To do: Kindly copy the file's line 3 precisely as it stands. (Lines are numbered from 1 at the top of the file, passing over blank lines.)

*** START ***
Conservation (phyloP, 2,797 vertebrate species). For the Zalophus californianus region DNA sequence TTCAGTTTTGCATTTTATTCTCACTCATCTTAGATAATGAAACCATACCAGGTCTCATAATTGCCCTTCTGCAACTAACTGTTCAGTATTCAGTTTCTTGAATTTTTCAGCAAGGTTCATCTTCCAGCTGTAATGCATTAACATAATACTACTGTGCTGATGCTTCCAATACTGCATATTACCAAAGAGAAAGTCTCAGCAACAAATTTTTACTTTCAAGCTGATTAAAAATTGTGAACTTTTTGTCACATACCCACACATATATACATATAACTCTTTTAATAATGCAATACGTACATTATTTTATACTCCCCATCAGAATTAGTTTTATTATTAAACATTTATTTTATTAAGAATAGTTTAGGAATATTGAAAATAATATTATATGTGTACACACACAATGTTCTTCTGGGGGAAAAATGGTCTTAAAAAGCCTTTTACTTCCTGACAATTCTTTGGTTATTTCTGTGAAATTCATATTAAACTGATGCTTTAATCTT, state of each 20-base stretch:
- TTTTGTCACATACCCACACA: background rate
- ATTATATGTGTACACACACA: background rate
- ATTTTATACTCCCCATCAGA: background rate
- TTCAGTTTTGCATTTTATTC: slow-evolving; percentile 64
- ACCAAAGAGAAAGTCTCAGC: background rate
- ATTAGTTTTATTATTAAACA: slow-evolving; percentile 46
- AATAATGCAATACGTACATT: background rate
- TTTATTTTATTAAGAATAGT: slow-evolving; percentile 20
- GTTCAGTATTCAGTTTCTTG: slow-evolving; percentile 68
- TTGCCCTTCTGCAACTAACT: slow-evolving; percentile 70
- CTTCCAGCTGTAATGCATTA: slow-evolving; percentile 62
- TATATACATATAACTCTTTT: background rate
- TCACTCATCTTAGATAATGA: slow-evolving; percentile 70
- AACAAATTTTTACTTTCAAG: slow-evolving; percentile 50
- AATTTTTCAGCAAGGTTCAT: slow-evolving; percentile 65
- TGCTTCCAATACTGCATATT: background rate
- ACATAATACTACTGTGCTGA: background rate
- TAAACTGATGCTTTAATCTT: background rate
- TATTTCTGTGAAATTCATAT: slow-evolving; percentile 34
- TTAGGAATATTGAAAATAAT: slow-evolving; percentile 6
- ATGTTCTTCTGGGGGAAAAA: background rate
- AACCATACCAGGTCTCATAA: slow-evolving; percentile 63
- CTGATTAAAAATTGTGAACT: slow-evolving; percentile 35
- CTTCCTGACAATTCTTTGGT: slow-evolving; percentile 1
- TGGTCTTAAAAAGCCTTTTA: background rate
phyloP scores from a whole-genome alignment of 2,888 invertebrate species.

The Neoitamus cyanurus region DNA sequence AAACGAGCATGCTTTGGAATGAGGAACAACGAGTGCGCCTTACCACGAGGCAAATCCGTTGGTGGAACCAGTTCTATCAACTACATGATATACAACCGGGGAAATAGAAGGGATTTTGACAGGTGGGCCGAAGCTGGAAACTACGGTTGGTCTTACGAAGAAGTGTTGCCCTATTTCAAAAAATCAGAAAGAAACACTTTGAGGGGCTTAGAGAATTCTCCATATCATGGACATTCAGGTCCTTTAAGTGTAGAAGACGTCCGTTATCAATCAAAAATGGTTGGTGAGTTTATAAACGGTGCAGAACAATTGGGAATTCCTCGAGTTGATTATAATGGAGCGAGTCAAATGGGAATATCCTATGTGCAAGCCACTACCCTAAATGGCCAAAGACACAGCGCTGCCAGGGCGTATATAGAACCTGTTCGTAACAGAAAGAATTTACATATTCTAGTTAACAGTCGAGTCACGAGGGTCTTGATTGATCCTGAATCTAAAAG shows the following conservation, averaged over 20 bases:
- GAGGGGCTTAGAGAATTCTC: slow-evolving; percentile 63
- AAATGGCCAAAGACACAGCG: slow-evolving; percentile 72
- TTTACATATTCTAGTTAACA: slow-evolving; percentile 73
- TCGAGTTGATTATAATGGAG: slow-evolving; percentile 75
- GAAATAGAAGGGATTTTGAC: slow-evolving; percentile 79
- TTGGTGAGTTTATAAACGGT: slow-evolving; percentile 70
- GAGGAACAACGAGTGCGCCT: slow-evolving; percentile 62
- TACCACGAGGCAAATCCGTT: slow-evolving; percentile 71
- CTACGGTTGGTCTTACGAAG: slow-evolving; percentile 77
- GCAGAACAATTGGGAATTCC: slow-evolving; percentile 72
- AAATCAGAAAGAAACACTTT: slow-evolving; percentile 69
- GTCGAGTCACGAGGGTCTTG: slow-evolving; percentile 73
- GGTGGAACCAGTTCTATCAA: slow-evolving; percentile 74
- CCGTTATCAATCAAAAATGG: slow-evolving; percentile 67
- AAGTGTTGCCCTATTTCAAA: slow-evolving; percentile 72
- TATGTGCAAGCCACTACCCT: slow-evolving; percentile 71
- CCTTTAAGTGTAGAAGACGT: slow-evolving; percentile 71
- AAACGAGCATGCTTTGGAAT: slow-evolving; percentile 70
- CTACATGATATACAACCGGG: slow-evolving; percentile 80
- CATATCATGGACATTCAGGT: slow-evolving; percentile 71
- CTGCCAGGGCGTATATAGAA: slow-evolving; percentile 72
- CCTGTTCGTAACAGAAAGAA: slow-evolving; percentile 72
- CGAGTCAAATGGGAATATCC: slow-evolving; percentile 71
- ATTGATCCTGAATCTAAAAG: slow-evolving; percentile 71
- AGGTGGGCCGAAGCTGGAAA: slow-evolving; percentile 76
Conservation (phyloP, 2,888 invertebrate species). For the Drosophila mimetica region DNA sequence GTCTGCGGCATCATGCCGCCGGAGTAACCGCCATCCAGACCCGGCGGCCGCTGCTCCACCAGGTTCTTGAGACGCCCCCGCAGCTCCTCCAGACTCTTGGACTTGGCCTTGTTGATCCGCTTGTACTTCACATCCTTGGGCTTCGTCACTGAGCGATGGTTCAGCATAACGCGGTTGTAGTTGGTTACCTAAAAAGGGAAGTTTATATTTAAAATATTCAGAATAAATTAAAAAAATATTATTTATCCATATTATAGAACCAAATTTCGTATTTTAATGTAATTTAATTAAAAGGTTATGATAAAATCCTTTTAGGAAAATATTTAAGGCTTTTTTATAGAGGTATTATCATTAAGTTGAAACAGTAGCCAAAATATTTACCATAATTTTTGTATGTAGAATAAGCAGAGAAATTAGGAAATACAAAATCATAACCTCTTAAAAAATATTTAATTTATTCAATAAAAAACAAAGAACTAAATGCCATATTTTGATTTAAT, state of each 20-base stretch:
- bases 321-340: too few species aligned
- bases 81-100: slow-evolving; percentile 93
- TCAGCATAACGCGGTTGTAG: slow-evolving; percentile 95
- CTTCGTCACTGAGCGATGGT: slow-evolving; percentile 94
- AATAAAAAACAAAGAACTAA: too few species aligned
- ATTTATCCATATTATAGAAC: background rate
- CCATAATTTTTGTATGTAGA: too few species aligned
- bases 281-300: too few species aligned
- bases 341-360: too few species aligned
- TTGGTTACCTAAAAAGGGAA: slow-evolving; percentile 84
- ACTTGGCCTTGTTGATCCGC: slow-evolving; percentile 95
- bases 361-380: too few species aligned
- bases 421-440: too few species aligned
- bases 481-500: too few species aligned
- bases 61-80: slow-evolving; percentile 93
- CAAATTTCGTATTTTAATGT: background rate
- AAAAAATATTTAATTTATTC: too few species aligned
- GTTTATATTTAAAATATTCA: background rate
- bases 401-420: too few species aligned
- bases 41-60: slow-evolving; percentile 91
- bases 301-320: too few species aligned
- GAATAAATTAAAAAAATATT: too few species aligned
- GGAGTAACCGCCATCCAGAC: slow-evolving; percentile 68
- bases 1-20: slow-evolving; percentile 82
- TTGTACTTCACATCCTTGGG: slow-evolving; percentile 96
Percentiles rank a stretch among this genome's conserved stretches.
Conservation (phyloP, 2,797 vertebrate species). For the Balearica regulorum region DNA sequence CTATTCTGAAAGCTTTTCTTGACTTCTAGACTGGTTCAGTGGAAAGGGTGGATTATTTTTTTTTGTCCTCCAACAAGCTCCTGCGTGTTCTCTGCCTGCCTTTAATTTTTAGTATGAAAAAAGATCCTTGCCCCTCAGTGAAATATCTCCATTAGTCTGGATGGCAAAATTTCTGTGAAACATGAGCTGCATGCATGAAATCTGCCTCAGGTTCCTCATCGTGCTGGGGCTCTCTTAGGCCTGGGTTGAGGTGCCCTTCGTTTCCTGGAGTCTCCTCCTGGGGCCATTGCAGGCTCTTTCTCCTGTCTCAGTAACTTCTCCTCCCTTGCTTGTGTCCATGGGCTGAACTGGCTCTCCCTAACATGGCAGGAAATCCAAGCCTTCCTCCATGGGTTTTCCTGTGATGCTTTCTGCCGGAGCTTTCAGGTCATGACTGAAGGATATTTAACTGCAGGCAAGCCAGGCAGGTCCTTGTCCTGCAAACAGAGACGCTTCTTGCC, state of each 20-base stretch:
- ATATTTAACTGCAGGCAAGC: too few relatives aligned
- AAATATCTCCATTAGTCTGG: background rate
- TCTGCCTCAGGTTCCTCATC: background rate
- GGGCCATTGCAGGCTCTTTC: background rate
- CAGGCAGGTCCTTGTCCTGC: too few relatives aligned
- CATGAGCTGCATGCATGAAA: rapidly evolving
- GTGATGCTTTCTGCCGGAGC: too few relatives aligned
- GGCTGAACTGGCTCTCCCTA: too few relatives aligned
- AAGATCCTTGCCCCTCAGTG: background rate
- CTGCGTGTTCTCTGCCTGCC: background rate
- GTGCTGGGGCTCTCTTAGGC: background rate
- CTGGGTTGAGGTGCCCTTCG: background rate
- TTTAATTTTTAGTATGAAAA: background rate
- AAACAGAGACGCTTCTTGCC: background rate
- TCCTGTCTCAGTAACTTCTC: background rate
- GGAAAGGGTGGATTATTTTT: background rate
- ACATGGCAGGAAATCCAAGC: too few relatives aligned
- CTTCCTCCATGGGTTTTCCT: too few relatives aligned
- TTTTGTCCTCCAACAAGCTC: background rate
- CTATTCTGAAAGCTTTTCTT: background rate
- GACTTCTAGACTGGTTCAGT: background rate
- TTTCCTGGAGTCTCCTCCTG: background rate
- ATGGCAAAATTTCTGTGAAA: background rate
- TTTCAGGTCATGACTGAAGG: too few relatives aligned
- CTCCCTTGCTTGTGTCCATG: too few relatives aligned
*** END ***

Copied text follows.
- ATTATATGTGTACACACACA: background rate